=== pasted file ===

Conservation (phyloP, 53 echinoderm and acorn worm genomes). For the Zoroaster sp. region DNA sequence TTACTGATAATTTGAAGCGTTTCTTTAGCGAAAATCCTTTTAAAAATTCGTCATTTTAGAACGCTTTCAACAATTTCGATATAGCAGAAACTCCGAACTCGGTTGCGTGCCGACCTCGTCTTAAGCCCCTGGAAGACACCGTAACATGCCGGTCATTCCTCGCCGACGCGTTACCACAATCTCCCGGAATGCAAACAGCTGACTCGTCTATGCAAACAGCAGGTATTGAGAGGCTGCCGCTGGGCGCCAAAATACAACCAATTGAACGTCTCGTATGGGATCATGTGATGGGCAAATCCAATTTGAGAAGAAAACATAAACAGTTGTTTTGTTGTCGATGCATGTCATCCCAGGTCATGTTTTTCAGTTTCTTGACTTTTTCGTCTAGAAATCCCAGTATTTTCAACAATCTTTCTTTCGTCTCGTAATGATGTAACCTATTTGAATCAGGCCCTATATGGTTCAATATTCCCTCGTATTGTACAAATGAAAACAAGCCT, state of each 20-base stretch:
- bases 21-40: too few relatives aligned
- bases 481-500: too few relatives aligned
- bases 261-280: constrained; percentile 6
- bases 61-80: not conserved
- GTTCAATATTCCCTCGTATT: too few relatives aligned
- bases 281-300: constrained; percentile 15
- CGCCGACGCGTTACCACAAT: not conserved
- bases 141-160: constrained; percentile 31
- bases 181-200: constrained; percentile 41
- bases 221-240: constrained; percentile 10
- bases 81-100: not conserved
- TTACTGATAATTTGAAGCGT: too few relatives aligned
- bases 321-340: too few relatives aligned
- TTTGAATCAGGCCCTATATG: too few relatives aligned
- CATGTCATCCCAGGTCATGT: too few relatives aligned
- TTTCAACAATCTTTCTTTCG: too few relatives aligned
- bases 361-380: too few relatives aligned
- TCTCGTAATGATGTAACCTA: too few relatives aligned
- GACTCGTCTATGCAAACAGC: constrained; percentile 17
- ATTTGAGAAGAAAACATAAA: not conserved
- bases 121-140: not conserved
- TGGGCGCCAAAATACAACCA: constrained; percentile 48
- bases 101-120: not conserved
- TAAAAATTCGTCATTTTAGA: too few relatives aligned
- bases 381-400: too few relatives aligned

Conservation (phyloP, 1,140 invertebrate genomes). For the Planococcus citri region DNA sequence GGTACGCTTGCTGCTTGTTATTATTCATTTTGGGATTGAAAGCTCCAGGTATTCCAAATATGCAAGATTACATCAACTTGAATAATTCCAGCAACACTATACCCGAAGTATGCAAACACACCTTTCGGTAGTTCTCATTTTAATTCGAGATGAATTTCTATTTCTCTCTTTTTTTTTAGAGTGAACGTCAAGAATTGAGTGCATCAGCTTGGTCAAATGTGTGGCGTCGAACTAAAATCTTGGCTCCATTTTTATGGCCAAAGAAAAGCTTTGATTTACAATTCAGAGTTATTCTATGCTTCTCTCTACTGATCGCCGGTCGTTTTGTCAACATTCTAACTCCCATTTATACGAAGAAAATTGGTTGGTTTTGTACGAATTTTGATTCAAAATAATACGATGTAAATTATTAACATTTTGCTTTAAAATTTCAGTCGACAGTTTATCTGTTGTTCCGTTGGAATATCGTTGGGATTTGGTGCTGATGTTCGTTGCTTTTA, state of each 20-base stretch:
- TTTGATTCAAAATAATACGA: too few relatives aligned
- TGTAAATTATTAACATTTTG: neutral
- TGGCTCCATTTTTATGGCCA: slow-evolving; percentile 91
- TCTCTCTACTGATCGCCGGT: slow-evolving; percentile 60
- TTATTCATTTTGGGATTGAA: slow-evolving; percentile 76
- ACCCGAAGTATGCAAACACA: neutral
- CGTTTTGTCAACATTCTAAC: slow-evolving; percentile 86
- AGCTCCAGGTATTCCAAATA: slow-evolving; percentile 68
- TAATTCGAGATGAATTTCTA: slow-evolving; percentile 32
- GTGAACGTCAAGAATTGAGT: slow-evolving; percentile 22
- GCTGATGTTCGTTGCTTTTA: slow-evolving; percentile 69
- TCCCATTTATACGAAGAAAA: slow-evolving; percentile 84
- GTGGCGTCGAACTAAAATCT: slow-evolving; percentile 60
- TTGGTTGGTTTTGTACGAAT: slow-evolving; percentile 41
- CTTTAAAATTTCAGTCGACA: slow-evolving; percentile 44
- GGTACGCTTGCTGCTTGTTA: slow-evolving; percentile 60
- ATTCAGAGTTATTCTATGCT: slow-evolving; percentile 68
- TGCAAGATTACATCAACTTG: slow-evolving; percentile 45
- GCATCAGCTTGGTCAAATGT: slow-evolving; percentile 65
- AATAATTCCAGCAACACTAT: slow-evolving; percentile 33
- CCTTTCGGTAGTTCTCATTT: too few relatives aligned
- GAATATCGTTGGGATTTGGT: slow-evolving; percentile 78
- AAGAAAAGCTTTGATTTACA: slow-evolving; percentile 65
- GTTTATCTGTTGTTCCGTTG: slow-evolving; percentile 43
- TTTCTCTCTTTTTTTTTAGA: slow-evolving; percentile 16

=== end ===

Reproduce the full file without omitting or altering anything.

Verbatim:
Conservation (phyloP, 53 echinoderm and acorn worm genomes). For the Zoroaster sp. region DNA sequence TTACTGATAATTTGAAGCGTTTCTTTAGCGAAAATCCTTTTAAAAATTCGTCATTTTAGAACGCTTTCAACAATTTCGATATAGCAGAAACTCCGAACTCGGTTGCGTGCCGACCTCGTCTTAAGCCCCTGGAAGACACCGTAACATGCCGGTCATTCCTCGCCGACGCGTTACCACAATCTCCCGGAATGCAAACAGCTGACTCGTCTATGCAAACAGCAGGTATTGAGAGGCTGCCGCTGGGCGCCAAAATACAACCAATTGAACGTCTCGTATGGGATCATGTGATGGGCAAATCCAATTTGAGAAGAAAACATAAACAGTTGTTTTGTTGTCGATGCATGTCATCCCAGGTCATGTTTTTCAGTTTCTTGACTTTTTCGTCTAGAAATCCCAGTATTTTCAACAATCTTTCTTTCGTCTCGTAATGATGTAACCTATTTGAATCAGGCCCTATATGGTTCAATATTCCCTCGTATTGTACAAATGAAAACAAGCCT, state of each 20-base stretch:
- bases 21-40: too few relatives aligned
- bases 481-500: too few relatives aligned
- bases 261-280: constrained; percentile 6
- bases 61-80: not conserved
- GTTCAATATTCCCTCGTATT: too few relatives aligned
- bases 281-300: constrained; percentile 15
- CGCCGACGCGTTACCACAAT: not conserved
- bases 141-160: constrained; percentile 31
- bases 181-200: constrained; percentile 41
- bases 221-240: constrained; percentile 10
- bases 81-100: not conserved
- TTACTGATAATTTGAAGCGT: too few relatives aligned
- bases 321-340: too few relatives aligned
- TTTGAATCAGGCCCTATATG: too few relatives aligned
- CATGTCATCCCAGGTCATGT: too few relatives aligned
- TTTCAACAATCTTTCTTTCG: too few relatives aligned
- bases 361-380: too few relatives aligned
- TCTCGTAATGATGTAACCTA: too few relatives aligned
- GACTCGTCTATGCAAACAGC: constrained; percentile 17
- ATTTGAGAAGAAAACATAAA: not conserved
- bases 121-140: not conserved
- TGGGCGCCAAAATACAACCA: constrained; percentile 48
- bases 101-120: not conserved
- TAAAAATTCGTCATTTTAGA: too few relatives aligned
- bases 381-400: too few relatives aligned

Conservation (phyloP, 1,140 invertebrate genomes). For the Planococcus citri region DNA sequence GGTACGCTTGCTGCTTGTTATTATTCATTTTGGGATTGAAAGCTCCAGGTATTCCAAATATGCAAGATTACATCAACTTGAATAATTCCAGCAACACTATACCCGAAGTATGCAAACACACCTTTCGGTAGTTCTCATTTTAATTCGAGATGAATTTCTATTTCTCTCTTTTTTTTTAGAGTGAACGTCAAGAATTGAGTGCATCAGCTTGGTCAAATGTGTGGCGTCGAACTAAAATCTTGGCTCCATTTTTATGGCCAAAGAAAAGCTTTGATTTACAATTCAGAGTTATTCTATGCTTCTCTCTACTGATCGCCGGTCGTTTTGTCAACATTCTAACTCCCATTTATACGAAGAAAATTGGTTGGTTTTGTACGAATTTTGATTCAAAATAATACGATGTAAATTATTAACATTTTGCTTTAAAATTTCAGTCGACAGTTTATCTGTTGTTCCGTTGGAATATCGTTGGGATTTGGTGCTGATGTTCGTTGCTTTTA, state of each 20-base stretch:
- TTTGATTCAAAATAATACGA: too few relatives aligned
- TGTAAATTATTAACATTTTG: neutral
- TGGCTCCATTTTTATGGCCA: slow-evolving; percentile 91
- TCTCTCTACTGATCGCCGGT: slow-evolving; percentile 60
- TTATTCATTTTGGGATTGAA: slow-evolving; percentile 76
- ACCCGAAGTATGCAAACACA: neutral
- CGTTTTGTCAACATTCTAAC: slow-evolving; percentile 86
- AGCTCCAGGTATTCCAAATA: slow-evolving; percentile 68
- TAATTCGAGATGAATTTCTA: slow-evolving; percentile 32
- GTGAACGTCAAGAATTGAGT: slow-evolving; percentile 22
- GCTGATGTTCGTTGCTTTTA: slow-evolving; percentile 69
- TCCCATTTATACGAAGAAAA: slow-evolving; percentile 84
- GTGGCGTCGAACTAAAATCT: slow-evolving; percentile 60
- TTGGTTGGTTTTGTACGAAT: slow-evolving; percentile 41
- CTTTAAAATTTCAGTCGACA: slow-evolving; percentile 44
- GGTACGCTTGCTGCTTGTTA: slow-evolving; percentile 60
- ATTCAGAGTTATTCTATGCT: slow-evolving; percentile 68
- TGCAAGATTACATCAACTTG: slow-evolving; percentile 45
- GCATCAGCTTGGTCAAATGT: slow-evolving; percentile 65
- AATAATTCCAGCAACACTAT: slow-evolving; percentile 33
- CCTTTCGGTAGTTCTCATTT: too few relatives aligned
- GAATATCGTTGGGATTTGGT: slow-evolving; percentile 78
- AAGAAAAGCTTTGATTTACA: slow-evolving; percentile 65
- GTTTATCTGTTGTTCCGTTG: slow-evolving; percentile 43
- TTTCTCTCTTTTTTTTTAGA: slow-evolving; percentile 16